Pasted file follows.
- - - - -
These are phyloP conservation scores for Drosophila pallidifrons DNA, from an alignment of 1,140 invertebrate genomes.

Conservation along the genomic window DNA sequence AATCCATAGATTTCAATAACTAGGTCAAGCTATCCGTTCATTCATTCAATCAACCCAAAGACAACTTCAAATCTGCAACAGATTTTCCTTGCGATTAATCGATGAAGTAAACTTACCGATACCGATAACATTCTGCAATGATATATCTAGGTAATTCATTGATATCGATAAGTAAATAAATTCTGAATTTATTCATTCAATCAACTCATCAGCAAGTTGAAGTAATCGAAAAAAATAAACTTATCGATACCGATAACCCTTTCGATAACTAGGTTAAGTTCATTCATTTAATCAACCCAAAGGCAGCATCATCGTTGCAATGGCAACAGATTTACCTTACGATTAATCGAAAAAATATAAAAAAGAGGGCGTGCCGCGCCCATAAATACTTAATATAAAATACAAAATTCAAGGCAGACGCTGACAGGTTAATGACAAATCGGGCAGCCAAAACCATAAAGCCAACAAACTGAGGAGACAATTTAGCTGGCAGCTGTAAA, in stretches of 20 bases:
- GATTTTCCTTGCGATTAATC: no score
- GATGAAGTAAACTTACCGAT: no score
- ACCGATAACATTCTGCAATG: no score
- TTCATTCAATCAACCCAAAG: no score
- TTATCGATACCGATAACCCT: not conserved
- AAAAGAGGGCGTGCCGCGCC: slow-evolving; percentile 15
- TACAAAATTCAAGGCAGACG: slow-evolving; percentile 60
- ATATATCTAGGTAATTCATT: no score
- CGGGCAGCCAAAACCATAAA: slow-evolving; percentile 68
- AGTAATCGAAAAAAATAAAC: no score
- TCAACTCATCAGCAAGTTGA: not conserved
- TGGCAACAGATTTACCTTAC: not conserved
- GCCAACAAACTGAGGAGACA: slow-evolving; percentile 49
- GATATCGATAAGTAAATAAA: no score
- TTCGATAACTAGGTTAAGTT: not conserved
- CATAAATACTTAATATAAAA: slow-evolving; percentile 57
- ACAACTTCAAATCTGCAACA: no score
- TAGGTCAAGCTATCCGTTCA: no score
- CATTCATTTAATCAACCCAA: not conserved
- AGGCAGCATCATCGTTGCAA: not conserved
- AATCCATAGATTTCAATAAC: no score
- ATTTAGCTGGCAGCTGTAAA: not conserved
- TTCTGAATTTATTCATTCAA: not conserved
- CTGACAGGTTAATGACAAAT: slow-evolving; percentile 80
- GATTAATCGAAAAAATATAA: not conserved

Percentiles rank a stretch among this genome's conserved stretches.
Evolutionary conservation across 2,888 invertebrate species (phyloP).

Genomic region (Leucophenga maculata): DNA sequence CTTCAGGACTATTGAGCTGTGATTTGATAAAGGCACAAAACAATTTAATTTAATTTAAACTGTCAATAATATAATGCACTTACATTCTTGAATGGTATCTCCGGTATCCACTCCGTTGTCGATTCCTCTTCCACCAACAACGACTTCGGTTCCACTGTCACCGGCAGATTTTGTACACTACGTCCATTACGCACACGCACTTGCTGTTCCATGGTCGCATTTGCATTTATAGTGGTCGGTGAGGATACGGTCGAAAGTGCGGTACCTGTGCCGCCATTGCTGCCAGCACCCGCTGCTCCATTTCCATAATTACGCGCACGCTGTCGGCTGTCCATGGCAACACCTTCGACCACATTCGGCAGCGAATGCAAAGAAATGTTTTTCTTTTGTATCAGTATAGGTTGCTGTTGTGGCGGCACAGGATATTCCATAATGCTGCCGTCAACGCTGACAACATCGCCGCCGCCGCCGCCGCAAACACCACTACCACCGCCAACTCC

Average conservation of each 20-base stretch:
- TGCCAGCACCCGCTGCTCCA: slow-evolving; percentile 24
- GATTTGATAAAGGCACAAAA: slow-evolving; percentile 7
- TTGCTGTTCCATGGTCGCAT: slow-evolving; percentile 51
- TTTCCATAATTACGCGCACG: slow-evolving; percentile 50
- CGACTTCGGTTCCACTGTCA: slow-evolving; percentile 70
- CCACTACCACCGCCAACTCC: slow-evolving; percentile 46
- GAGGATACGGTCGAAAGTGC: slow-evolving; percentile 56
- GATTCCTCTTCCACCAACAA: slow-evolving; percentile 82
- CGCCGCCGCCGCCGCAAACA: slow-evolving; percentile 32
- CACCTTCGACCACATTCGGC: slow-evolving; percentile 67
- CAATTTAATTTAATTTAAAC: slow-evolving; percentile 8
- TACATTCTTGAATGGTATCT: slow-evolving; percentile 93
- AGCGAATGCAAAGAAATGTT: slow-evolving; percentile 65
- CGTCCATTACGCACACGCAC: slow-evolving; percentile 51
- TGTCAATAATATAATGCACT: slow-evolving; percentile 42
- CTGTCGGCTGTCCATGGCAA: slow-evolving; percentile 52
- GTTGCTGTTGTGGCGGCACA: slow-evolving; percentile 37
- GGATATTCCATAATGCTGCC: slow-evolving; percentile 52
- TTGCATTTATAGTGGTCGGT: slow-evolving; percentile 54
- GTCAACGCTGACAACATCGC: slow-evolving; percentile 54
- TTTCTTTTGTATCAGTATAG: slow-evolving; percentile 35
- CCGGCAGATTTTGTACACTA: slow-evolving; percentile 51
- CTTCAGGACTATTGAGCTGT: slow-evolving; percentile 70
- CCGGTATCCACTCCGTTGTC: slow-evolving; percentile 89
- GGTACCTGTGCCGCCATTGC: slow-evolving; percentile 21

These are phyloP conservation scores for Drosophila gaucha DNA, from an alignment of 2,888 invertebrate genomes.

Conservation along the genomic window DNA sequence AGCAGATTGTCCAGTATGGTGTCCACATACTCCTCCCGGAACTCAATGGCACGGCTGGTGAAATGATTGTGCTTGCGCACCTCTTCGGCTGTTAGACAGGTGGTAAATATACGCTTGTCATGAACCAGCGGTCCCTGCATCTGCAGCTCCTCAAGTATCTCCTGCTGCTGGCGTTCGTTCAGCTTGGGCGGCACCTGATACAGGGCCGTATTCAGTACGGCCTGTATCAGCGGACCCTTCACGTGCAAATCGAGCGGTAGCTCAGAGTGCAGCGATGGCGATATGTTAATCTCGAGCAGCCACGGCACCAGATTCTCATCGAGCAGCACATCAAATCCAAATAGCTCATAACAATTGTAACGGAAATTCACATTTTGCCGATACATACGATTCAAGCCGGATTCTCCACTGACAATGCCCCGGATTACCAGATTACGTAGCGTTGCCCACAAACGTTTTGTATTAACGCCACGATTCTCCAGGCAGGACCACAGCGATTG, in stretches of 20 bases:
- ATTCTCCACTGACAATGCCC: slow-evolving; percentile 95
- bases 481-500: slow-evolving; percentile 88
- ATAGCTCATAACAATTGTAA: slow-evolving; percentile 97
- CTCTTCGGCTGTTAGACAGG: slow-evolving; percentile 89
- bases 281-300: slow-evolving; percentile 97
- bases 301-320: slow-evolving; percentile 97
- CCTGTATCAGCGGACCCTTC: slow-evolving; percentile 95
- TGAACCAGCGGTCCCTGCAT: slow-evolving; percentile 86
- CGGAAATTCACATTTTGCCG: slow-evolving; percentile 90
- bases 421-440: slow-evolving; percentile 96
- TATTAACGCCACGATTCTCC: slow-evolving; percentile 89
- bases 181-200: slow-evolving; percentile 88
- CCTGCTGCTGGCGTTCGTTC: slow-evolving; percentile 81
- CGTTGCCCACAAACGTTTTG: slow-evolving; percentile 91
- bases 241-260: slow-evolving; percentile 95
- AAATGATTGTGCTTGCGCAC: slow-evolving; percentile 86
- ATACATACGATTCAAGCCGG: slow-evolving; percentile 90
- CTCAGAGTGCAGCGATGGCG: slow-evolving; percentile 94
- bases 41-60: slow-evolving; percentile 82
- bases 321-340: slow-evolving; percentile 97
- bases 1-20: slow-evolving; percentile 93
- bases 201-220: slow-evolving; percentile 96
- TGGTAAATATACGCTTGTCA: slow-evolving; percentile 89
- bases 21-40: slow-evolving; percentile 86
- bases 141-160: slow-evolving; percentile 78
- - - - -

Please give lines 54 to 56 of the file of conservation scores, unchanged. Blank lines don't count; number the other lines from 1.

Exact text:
- CTTCAGGACTATTGAGCTGT: slow-evolving; percentile 70
- CCGGTATCCACTCCGTTGTC: slow-evolving; percentile 89
- GGTACCTGTGCCGCCATTGC: slow-evolving; percentile 21